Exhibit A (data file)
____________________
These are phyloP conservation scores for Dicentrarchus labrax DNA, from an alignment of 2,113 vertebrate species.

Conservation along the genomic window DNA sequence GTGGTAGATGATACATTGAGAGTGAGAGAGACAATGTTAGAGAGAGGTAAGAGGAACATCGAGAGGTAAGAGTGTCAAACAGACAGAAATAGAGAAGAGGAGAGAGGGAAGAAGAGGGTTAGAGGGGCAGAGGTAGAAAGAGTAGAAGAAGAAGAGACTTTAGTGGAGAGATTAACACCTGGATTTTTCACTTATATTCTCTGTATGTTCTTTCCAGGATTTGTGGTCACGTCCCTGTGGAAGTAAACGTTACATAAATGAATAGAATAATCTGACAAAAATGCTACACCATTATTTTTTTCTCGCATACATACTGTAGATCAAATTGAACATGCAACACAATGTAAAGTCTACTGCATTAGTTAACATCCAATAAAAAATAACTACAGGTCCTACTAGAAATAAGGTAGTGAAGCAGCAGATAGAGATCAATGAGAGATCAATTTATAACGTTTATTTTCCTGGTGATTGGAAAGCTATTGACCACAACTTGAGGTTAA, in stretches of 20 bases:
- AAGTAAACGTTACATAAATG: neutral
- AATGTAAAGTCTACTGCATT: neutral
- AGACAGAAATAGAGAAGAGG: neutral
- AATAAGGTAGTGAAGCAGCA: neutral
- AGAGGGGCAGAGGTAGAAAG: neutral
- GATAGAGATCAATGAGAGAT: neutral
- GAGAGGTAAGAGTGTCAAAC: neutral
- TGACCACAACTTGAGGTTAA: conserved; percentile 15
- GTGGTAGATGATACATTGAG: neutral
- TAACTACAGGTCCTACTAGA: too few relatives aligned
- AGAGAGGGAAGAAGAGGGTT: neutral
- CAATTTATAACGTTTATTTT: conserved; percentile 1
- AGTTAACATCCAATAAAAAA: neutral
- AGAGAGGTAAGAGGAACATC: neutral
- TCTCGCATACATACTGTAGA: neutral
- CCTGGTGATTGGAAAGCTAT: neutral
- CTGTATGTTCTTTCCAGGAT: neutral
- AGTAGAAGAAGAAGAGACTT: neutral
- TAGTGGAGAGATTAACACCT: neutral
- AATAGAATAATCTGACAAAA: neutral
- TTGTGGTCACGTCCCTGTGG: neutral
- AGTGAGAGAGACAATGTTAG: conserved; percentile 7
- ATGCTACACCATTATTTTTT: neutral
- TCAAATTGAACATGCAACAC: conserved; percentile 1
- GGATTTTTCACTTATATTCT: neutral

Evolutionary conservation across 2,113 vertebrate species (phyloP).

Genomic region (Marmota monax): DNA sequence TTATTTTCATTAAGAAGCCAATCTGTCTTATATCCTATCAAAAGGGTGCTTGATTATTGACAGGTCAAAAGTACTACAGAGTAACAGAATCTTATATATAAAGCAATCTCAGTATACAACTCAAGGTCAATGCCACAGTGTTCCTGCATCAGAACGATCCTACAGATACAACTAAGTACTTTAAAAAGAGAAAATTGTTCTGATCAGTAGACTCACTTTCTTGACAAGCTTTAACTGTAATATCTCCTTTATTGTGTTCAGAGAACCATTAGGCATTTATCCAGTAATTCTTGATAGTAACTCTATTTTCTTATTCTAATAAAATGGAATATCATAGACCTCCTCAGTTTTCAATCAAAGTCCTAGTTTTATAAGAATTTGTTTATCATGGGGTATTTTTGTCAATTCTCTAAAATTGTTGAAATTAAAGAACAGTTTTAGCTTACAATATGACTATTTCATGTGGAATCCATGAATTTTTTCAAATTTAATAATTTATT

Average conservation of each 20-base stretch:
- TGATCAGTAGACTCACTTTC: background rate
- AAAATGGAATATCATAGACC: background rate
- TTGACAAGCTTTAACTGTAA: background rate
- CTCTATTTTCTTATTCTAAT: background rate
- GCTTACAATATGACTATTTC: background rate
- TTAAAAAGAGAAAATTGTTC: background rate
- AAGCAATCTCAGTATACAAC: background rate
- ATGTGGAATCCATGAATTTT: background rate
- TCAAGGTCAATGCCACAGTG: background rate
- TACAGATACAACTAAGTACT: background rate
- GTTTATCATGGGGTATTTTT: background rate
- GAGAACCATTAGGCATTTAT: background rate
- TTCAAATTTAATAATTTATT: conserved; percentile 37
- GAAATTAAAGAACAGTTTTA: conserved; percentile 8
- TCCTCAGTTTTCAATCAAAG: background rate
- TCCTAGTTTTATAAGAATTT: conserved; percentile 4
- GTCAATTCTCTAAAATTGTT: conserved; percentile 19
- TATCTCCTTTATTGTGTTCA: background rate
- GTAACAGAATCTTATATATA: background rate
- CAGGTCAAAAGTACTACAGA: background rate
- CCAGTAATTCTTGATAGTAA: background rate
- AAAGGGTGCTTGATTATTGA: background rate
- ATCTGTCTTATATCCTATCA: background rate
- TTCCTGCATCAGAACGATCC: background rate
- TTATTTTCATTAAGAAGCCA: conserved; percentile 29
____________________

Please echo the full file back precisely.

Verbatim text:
These are phyloP conservation scores for Dicentrarchus labrax DNA, from an alignment of 2,113 vertebrate species.

Conservation along the genomic window DNA sequence GTGGTAGATGATACATTGAGAGTGAGAGAGACAATGTTAGAGAGAGGTAAGAGGAACATCGAGAGGTAAGAGTGTCAAACAGACAGAAATAGAGAAGAGGAGAGAGGGAAGAAGAGGGTTAGAGGGGCAGAGGTAGAAAGAGTAGAAGAAGAAGAGACTTTAGTGGAGAGATTAACACCTGGATTTTTCACTTATATTCTCTGTATGTTCTTTCCAGGATTTGTGGTCACGTCCCTGTGGAAGTAAACGTTACATAAATGAATAGAATAATCTGACAAAAATGCTACACCATTATTTTTTTCTCGCATACATACTGTAGATCAAATTGAACATGCAACACAATGTAAAGTCTACTGCATTAGTTAACATCCAATAAAAAATAACTACAGGTCCTACTAGAAATAAGGTAGTGAAGCAGCAGATAGAGATCAATGAGAGATCAATTTATAACGTTTATTTTCCTGGTGATTGGAAAGCTATTGACCACAACTTGAGGTTAA, in stretches of 20 bases:
- AAGTAAACGTTACATAAATG: neutral
- AATGTAAAGTCTACTGCATT: neutral
- AGACAGAAATAGAGAAGAGG: neutral
- AATAAGGTAGTGAAGCAGCA: neutral
- AGAGGGGCAGAGGTAGAAAG: neutral
- GATAGAGATCAATGAGAGAT: neutral
- GAGAGGTAAGAGTGTCAAAC: neutral
- TGACCACAACTTGAGGTTAA: conserved; percentile 15
- GTGGTAGATGATACATTGAG: neutral
- TAACTACAGGTCCTACTAGA: too few relatives aligned
- AGAGAGGGAAGAAGAGGGTT: neutral
- CAATTTATAACGTTTATTTT: conserved; percentile 1
- AGTTAACATCCAATAAAAAA: neutral
- AGAGAGGTAAGAGGAACATC: neutral
- TCTCGCATACATACTGTAGA: neutral
- CCTGGTGATTGGAAAGCTAT: neutral
- CTGTATGTTCTTTCCAGGAT: neutral
- AGTAGAAGAAGAAGAGACTT: neutral
- TAGTGGAGAGATTAACACCT: neutral
- AATAGAATAATCTGACAAAA: neutral
- TTGTGGTCACGTCCCTGTGG: neutral
- AGTGAGAGAGACAATGTTAG: conserved; percentile 7
- ATGCTACACCATTATTTTTT: neutral
- TCAAATTGAACATGCAACAC: conserved; percentile 1
- GGATTTTTCACTTATATTCT: neutral

Evolutionary conservation across 2,113 vertebrate species (phyloP).

Genomic region (Marmota monax): DNA sequence TTATTTTCATTAAGAAGCCAATCTGTCTTATATCCTATCAAAAGGGTGCTTGATTATTGACAGGTCAAAAGTACTACAGAGTAACAGAATCTTATATATAAAGCAATCTCAGTATACAACTCAAGGTCAATGCCACAGTGTTCCTGCATCAGAACGATCCTACAGATACAACTAAGTACTTTAAAAAGAGAAAATTGTTCTGATCAGTAGACTCACTTTCTTGACAAGCTTTAACTGTAATATCTCCTTTATTGTGTTCAGAGAACCATTAGGCATTTATCCAGTAATTCTTGATAGTAACTCTATTTTCTTATTCTAATAAAATGGAATATCATAGACCTCCTCAGTTTTCAATCAAAGTCCTAGTTTTATAAGAATTTGTTTATCATGGGGTATTTTTGTCAATTCTCTAAAATTGTTGAAATTAAAGAACAGTTTTAGCTTACAATATGACTATTTCATGTGGAATCCATGAATTTTTTCAAATTTAATAATTTATT

Average conservation of each 20-base stretch:
- TGATCAGTAGACTCACTTTC: background rate
- AAAATGGAATATCATAGACC: background rate
- TTGACAAGCTTTAACTGTAA: background rate
- CTCTATTTTCTTATTCTAAT: background rate
- GCTTACAATATGACTATTTC: background rate
- TTAAAAAGAGAAAATTGTTC: background rate
- AAGCAATCTCAGTATACAAC: background rate
- ATGTGGAATCCATGAATTTT: background rate
- TCAAGGTCAATGCCACAGTG: background rate
- TACAGATACAACTAAGTACT: background rate
- GTTTATCATGGGGTATTTTT: background rate
- GAGAACCATTAGGCATTTAT: background rate
- TTCAAATTTAATAATTTATT: conserved; percentile 37
- GAAATTAAAGAACAGTTTTA: conserved; percentile 8
- TCCTCAGTTTTCAATCAAAG: background rate
- TCCTAGTTTTATAAGAATTT: conserved; percentile 4
- GTCAATTCTCTAAAATTGTT: conserved; percentile 19
- TATCTCCTTTATTGTGTTCA: background rate
- GTAACAGAATCTTATATATA: background rate
- CAGGTCAAAAGTACTACAGA: background rate
- CCAGTAATTCTTGATAGTAA: background rate
- AAAGGGTGCTTGATTATTGA: background rate
- ATCTGTCTTATATCCTATCA: background rate
- TTCCTGCATCAGAACGATCC: background rate
- TTATTTTCATTAAGAAGCCA: conserved; percentile 29